The flatbed UV option would be for printing directly onto acrylic, either in sheet form or potentially onto dimensional/finished shapes like a box.
The lower tier of high-quality large-format eco-Solvent roll printers is currently ~$8,000-$25,000. Most of these will not accept anything thicker than films, so media that is measured in mils, rather than inches.
While you can still find 48" printers, and a fair number of 54" printers, the 64"-size is what a lot of the media manufacturers are making these days (and the 64" size is needed if you want to do seamless hood wraps). Under $30k they are generally in the two-year warrenty zone and they will need some kind of servicing; the cheaper ones may need a lot of servicing or replacement parts after that warrenty runs out.
There are several reputable companies that make a small/medium format eco-solvent, like Roland’s BN-20, or the PrismJet 24" (built by Mutoh). I’m pretty sure @johnwills has a BN-20. You are correct that these are great for making decals, but they will need some UV/abrasion protection for long term use. I don’t know if doming with the products above adds UV protection, but it would certainly add plenty of abrasion resistance.
You can go even bigger with roll-to-roll, up to the 104" Grand-Format machines, like the Oki Color-Painter, which will run you around $80,000.
Another option for printing small long-term decal graphics (especially difficult colors like red) would be a foil-printer, like the Gerber Edge FX (note, if anyone here has an Edge, please let me know, I may have a job to sub out to you).
The Edge has been quite a workhorse and lots of interesting markets available with that machine. I havent used one personally, however I have had graphics reverse-printed onto the back side of clear material then laminated with adhesive, in order to make super tough abrasion resistant prints (like motoX graphics, floor graphics, graphics for industrial equipment). They also work well for making screen printing exposure stencils, the thermal black works really well at blocking light.
Maybe 2 years ago (?) I had a chance to buy a complete edge 2 setup for a few hundred bucks, but I waited too long. A month or two later, Gerber started the buy-back promo (for working and non-working edge 1 & 2’s) and suddenly there were no used units available anywhere.
Yes, I have a BN-20. It’s great for decals, posters, photo prints, and heat transfers. For abrasion resistance, you need a clear laminate over the print. The Eco-Solvent ink is pretty good with UV resistance. It’s rated for 5 years outdoors. Just last weekend I inspected my test decals that I printed and placed outdoors 2-1/2 years ago where they have been in sunlight, been rained on, snowed on, etc. and they still look almost as good as the day I printed them.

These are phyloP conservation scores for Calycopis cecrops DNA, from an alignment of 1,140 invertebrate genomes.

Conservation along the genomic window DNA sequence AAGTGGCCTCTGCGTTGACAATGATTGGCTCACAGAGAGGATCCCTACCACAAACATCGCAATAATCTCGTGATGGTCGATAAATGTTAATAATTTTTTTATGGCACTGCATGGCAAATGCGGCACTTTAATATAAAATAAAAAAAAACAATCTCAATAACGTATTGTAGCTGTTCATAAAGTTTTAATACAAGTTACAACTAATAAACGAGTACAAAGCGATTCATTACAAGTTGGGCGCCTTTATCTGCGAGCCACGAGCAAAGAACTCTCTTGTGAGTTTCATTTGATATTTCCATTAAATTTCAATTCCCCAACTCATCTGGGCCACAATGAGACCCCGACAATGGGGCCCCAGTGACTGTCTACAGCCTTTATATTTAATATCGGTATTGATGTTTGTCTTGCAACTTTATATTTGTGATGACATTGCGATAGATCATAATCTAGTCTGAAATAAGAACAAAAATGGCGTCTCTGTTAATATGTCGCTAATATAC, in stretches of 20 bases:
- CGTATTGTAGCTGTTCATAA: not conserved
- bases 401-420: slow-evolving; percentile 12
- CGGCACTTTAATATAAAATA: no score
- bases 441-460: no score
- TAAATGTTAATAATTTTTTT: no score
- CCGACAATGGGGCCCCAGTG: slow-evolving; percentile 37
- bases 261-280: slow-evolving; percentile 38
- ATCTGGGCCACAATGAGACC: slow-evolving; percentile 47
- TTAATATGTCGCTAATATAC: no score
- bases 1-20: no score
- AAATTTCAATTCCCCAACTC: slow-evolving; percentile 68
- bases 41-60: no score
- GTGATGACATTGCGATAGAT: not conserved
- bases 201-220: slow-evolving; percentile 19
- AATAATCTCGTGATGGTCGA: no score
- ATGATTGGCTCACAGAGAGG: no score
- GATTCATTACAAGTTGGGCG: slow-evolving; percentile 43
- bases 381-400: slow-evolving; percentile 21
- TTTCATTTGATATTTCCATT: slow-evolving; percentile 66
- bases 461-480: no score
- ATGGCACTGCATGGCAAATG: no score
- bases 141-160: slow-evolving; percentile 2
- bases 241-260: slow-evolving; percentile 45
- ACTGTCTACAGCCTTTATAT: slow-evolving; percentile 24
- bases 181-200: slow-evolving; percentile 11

I’d like to add a UV printer sometime down the road. I’ll look at the new Roland offerings. Thanks for the heads up!
I have seen non-laminated eco-solvent stickers that lost all their color after a year in the sun, and I have seen some that looked fair after 5 years. The very best, longest lasting full-color stickers that I have seen are manufactured by a friend of mine through his company sticker-robot.
They are screen-printed, and I have one that was placed outdoors in Ward with full exposure for almost ten years, and the red is still red. Thats impressive to me. I should take a photo of it side-by-side with one of the same stickers from that run that has been in a file-folder the whole time, I’m sure he would appreciate it.
It sticks pretty well to thing I have applied to. I just bought some more resin, do you want me to try on something in particular? Consider that it’s not doming resin, just normal resin.
When I was doing outdoor graphics, for items that needed longevity I used 2-part automotive urethane clearcoats sprayed over the prints. Being in the desert is a challenge, nothing lasts long out here.
Is clarity one of its features? I’d love to see anything you make with it. I’ve even been considering stuff like bar top resin, given the economics of gallons vs pints of jewelry stuff.
Give me a day or two to make some stuff and post them.
We made a bar top in college: bottle cap designs and steel shot, then drowned in Envirotex. Held up to several years of serious party use and abuse, and is now in a garage in vail, waiting for a forever home. Clairity was certainly a feature. It was never exposed to sunlight, though, so I can’t say how it handles UV over time.
Alternatively, I would love the ability to mark metal objects with similar images. This machine is a beaut, going solely off of the youtube video:
@tim, your video link lead me to this. Not sure about the quality it could produce, but interesting. From Argentina and they say to email for pricing and info. I did see it on eBay, and WOW. $45 for shipping a small bottle. I may do a little research on it and post if I bite the bullet and order some to try or get further info by email.
Thanks for the post. I really like the way this worked and will have to spend a few bucks to do some doming on my vinyl cuts.
I’ve seen that video, too. I wasn’t able to find out any more about the product. It looked very promising!
@tim Here’s a site with clear, polyester labels that are laser printable. Because they are polyester and not vinyl, they should be laser cuttable also. I’ve emailed them for more info on that. I’ve bought the white ones from them and they work great. They are very thin and adhere well. I use them in my Silhouette vinyl cutter. They also have Silver ones, which might be a good look for what you are doing.
Hope you find a good solution.
Online Labels has verified that the Polyester Labels are Laser Cuttable. Here’s the link to their site as well as the Material Data Sheet they sent. They also contacted their manufacturer and they said that Polyester is fine for laser cutter. No hazardous ingredients as defined by OSHA 1900.1200.
LP.pdf (363.3 KB)